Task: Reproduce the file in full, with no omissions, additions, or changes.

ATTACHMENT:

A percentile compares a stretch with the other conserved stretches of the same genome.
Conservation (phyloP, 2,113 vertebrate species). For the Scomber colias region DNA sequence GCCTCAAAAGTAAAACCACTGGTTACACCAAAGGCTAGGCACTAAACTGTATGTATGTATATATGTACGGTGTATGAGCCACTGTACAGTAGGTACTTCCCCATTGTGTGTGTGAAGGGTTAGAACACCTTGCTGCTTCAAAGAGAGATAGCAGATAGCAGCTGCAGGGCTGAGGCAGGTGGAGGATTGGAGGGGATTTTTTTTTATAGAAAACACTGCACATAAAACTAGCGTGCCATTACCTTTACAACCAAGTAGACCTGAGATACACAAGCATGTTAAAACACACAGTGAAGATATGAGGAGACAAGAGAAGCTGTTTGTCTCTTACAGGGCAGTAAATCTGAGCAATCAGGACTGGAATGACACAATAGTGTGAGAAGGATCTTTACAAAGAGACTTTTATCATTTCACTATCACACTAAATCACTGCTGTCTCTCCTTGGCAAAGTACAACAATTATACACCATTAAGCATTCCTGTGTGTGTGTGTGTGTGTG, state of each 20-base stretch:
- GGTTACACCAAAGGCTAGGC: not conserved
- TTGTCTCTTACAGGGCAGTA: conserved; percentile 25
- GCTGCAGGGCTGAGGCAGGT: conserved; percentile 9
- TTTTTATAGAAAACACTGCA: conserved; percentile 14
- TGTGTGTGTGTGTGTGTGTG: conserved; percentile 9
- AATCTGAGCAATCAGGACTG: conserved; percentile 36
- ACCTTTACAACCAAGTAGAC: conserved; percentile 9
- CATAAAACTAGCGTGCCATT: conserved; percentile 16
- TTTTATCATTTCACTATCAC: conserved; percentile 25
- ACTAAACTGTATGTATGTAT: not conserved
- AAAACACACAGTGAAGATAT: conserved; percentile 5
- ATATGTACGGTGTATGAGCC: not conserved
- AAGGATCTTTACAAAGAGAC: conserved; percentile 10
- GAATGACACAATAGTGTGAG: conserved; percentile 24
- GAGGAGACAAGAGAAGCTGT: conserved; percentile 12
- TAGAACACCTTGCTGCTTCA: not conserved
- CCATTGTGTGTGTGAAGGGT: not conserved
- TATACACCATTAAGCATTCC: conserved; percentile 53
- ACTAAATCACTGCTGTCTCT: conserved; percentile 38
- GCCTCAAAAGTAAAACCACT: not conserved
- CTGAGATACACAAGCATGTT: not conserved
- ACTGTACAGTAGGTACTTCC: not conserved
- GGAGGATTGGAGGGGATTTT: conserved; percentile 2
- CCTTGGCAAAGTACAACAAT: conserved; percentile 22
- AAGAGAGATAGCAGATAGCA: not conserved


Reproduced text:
A percentile compares a stretch with the other conserved stretches of the same genome.
Conservation (phyloP, 2,113 vertebrate species). For the Scomber colias region DNA sequence GCCTCAAAAGTAAAACCACTGGTTACACCAAAGGCTAGGCACTAAACTGTATGTATGTATATATGTACGGTGTATGAGCCACTGTACAGTAGGTACTTCCCCATTGTGTGTGTGAAGGGTTAGAACACCTTGCTGCTTCAAAGAGAGATAGCAGATAGCAGCTGCAGGGCTGAGGCAGGTGGAGGATTGGAGGGGATTTTTTTTTATAGAAAACACTGCACATAAAACTAGCGTGCCATTACCTTTACAACCAAGTAGACCTGAGATACACAAGCATGTTAAAACACACAGTGAAGATATGAGGAGACAAGAGAAGCTGTTTGTCTCTTACAGGGCAGTAAATCTGAGCAATCAGGACTGGAATGACACAATAGTGTGAGAAGGATCTTTACAAAGAGACTTTTATCATTTCACTATCACACTAAATCACTGCTGTCTCTCCTTGGCAAAGTACAACAATTATACACCATTAAGCATTCCTGTGTGTGTGTGTGTGTGTG, state of each 20-base stretch:
- GGTTACACCAAAGGCTAGGC: not conserved
- TTGTCTCTTACAGGGCAGTA: conserved; percentile 25
- GCTGCAGGGCTGAGGCAGGT: conserved; percentile 9
- TTTTTATAGAAAACACTGCA: conserved; percentile 14
- TGTGTGTGTGTGTGTGTGTG: conserved; percentile 9
- AATCTGAGCAATCAGGACTG: conserved; percentile 36
- ACCTTTACAACCAAGTAGAC: conserved; percentile 9
- CATAAAACTAGCGTGCCATT: conserved; percentile 16
- TTTTATCATTTCACTATCAC: conserved; percentile 25
- ACTAAACTGTATGTATGTAT: not conserved
- AAAACACACAGTGAAGATAT: conserved; percentile 5
- ATATGTACGGTGTATGAGCC: not conserved
- AAGGATCTTTACAAAGAGAC: conserved; percentile 10
- GAATGACACAATAGTGTGAG: conserved; percentile 24
- GAGGAGACAAGAGAAGCTGT: conserved; percentile 12
- TAGAACACCTTGCTGCTTCA: not conserved
- CCATTGTGTGTGTGAAGGGT: not conserved
- TATACACCATTAAGCATTCC: conserved; percentile 53
- ACTAAATCACTGCTGTCTCT: conserved; percentile 38
- GCCTCAAAAGTAAAACCACT: not conserved
- CTGAGATACACAAGCATGTT: not conserved
- ACTGTACAGTAGGTACTTCC: not conserved
- GGAGGATTGGAGGGGATTTT: conserved; percentile 2
- CCTTGGCAAAGTACAACAAT: conserved; percentile 22
- AAGAGAGATAGCAGATAGCA: not conserved